The Federal Reserve’s vice-chairman on Monday
warned that future US and global growth may remain subdued.
Stanley Fischer pointed to a US labour force
participation rate that at below 63% is at its lowest since 1978 when many women
were joining the workforce and a weak US
housing recovery as explanations for disappointing global growth, saying this
could be a long-term phenomenon.
The Fed vice chairman said in
a speech in Stockholm at the "The Great Recession--Moving Ahead" conference,
which was sponsored by the Swedish finance ministry, that although the weak
recovery might simply be fallout from the financial crisis and the recession,
“it is also possible that the underperformance reflects a more structural,
longer-term shift in the global economy.”
He said: "With few exceptions, growth in the
advanced economies has underperformed expectations of growth as economies exited
from recession. Year after year we have had to explain from mid-year on why the
global growth rate has been lower than predicted as little as two quarters back.
Indeed, research done by my colleagues at the Federal Reserve comparing previous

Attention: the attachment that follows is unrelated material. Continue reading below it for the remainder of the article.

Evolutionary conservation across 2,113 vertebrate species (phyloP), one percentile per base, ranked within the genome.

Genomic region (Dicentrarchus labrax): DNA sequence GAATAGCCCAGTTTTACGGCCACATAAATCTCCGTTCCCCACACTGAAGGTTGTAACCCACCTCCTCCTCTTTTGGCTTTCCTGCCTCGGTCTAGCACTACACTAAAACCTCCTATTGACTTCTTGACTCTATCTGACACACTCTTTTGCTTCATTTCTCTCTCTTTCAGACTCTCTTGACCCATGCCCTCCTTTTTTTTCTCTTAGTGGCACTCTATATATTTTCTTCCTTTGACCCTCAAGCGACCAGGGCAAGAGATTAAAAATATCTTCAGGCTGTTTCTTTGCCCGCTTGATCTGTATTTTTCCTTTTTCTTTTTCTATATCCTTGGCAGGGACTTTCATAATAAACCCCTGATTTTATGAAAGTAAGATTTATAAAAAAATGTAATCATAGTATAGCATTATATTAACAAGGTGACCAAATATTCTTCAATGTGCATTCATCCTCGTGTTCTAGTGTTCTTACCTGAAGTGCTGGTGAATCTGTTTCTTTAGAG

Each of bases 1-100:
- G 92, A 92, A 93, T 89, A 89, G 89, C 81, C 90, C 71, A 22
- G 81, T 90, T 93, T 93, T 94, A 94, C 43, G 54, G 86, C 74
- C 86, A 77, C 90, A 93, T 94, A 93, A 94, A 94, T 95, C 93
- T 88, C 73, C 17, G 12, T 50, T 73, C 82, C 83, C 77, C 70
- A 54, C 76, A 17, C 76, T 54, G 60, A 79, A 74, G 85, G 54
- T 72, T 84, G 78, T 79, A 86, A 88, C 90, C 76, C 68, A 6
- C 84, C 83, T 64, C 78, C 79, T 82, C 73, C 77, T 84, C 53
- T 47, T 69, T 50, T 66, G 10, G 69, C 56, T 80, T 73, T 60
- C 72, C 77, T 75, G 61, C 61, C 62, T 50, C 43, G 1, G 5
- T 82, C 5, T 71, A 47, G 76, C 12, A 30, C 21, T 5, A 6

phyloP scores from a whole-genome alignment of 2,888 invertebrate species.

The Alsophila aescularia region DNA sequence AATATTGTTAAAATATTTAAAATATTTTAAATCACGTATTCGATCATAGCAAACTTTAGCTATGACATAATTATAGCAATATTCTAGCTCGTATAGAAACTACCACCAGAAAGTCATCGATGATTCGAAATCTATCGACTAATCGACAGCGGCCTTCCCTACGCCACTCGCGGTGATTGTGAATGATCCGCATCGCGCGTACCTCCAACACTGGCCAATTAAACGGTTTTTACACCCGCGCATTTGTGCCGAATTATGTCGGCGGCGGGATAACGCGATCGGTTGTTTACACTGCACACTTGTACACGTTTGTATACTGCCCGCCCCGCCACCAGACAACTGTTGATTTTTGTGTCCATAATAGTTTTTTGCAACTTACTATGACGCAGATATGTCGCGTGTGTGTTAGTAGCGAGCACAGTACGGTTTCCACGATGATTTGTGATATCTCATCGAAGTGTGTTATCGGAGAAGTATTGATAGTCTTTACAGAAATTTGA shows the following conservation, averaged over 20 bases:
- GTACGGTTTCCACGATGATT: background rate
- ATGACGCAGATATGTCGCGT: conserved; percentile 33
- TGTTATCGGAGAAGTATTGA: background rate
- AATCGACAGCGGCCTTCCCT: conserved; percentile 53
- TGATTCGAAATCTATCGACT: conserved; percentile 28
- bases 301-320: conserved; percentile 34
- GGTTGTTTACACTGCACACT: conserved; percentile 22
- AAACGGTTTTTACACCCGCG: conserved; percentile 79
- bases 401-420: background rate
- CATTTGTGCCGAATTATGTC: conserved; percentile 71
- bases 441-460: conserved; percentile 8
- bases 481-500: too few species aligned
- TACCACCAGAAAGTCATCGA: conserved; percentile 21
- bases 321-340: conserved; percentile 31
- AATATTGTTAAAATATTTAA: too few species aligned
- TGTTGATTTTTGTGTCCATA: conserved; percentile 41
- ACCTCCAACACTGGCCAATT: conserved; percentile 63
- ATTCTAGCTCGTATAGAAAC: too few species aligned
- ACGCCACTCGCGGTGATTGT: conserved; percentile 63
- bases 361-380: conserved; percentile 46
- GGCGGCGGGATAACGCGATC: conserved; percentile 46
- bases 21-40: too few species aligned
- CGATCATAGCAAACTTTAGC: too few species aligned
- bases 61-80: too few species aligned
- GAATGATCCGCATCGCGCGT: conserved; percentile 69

cases of severe recessions suggests that, even conditional on the depth and
duration of the Great Recession and its association with a banking and financial
crisis, the recoveries in the advanced economies have been well below average.
In the emerging market economies, the initial
recovery was more in line with historical experience, but recently the pace of
growth has been disappointing in those economies as well. This slowing is broad
based--with performance in Emerging Asia, importantly China, stepping down
sharply from the post-crisis surge, to rates significantly below the average
pace in the decade before the crisis. A similar step-down has been seen recently
for other regions including Latin America."
Fischer said it was difficult to determine how
much of the weakness was because of cyclical factors and how much represented a
more fundamental, structural change in advanced economies.
However he warned of three pronounced headwinds that have held back growth in
the United States: a still anemic housing market, cuts in federal government
spending and weaker global growth that cut demand for exports.
Both the Eurozone and Japan's economy remain